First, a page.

40% of drivers say causing an accident wouldn't stop them using a phone at the wheel

40% of drivers say causing an accident wouldn't stop them using a phone at the wheel
The dangers of using a handheld phone at the wheel are still not resonating with a worrying number of drivers, new RAC research suggests.

Despite positive changes including the introduction of tougher penalties, a problem of “Herculean” proportions still exists – with 40% of drivers claiming even the thought of causing an accident wouldn’t be enough to make them put their mobiles away for good.

The RAC’s Be Phone Smart Campaign encourages drivers to make a quick online pledge to stop using their device when behind the wheel, as statistics continue to underline the obvious dangers.

When asked whether causing an accident through illegal phone use would make them kick the habit for good, almost two-thirds (60%) agreed it would – a figure which RAC campaign spokesman Pete Williams thinks should be higher.

“It seems reasonable to expect that causing an accident while using a handheld phone would be enough to force every driver to change their ways,” Mr Williams said.

READ MORE: New penalties fail to deter illegal phone users

Other reasons which would make drivers immediately reconsider their use of a phone at the wheel include being caught, or the threat of being caught by a police officer (55% and 54% respectively); knowing somebody who had been the victim of a phone-related accident (54%), and causing a near-miss (53%).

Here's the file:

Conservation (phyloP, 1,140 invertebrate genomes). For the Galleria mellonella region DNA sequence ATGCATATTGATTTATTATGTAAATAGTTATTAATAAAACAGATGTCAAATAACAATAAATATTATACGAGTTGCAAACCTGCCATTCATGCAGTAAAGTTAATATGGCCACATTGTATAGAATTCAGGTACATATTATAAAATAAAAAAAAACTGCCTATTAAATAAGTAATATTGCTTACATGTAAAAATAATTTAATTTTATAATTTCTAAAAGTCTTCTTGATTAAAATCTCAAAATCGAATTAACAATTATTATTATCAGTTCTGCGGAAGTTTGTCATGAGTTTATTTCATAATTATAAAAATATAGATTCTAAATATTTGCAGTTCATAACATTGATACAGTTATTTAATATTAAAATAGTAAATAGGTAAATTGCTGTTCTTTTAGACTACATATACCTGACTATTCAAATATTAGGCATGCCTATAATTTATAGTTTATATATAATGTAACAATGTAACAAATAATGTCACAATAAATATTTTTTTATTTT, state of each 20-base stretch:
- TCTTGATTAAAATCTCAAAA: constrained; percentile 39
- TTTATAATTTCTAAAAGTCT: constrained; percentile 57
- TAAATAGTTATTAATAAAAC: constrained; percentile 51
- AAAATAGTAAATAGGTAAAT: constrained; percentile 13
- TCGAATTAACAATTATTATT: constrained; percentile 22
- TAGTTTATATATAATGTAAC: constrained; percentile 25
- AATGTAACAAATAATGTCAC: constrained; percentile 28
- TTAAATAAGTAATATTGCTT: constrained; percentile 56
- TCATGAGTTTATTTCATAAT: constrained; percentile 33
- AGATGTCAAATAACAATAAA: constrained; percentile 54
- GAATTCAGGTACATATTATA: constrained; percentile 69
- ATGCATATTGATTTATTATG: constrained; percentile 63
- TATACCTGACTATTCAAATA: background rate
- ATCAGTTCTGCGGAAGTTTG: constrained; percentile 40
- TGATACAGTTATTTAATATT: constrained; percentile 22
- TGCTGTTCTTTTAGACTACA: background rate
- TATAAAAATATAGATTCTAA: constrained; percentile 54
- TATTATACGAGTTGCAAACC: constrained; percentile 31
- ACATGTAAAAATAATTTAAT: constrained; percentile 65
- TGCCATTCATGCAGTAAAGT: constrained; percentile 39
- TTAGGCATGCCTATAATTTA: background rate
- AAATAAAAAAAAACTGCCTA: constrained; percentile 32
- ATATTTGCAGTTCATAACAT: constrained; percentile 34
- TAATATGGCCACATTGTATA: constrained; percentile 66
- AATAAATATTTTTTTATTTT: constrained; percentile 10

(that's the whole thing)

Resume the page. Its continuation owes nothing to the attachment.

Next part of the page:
The boredom associated with sitting in traffic appears to be a high risk factor for many drivers, with 57% of those who reach for their phone most likely to do it during these periods – which is still illegal.

Since March 1, motorists have faced stricter penalties for illegal handheld use with both the fine (£200) and number of points (six) handed out, doubling.

It seems law enforcement is likely to be the most effective way of influencing lasting change. While 86% of those who admit to having used a phone while driving say they could be convinced into quitting, 25% of respondents said the police would be the most important group for making it happen.

Other key influencers include family members (18%), road safety groups (18%), the government (8%) and friends (6%).

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Pete Williams said: “Handheld phone use has become rooted in the behaviour of some drivers and it is going to take a herculean effort to change their mindset.

“No single action will achieve this and we need to educate a combination of education so drivers understand the dangers, encourage them to give the habit up, and combine this with rigorous enforcement of the law, so those breaking the law can expect to get caught.”

While the mission of eliminating handheld phone use behind the wheel is clearly a huge one, there are positive things happening, the RAC points out.

Alongside tougher punishments, police are undertaking far more high-profile crackdowns on roads up and down the UK. Cutting edge technology too, is playing its part in making the task more achievable.

“We are pleased that one of the most widely used smartphone operating systems, Apple’s iOS used on iPhones, is about to have an update that will offer a ‘drive safe’ mode,” Mr Williams added.

“This will join a range of apps already available for Android, such as Agent, which encourage smarter phone use in the car or cab.”

Copyright Press Association 2017. Motoring News articles do not reflect the RAC's views unless clearly stated.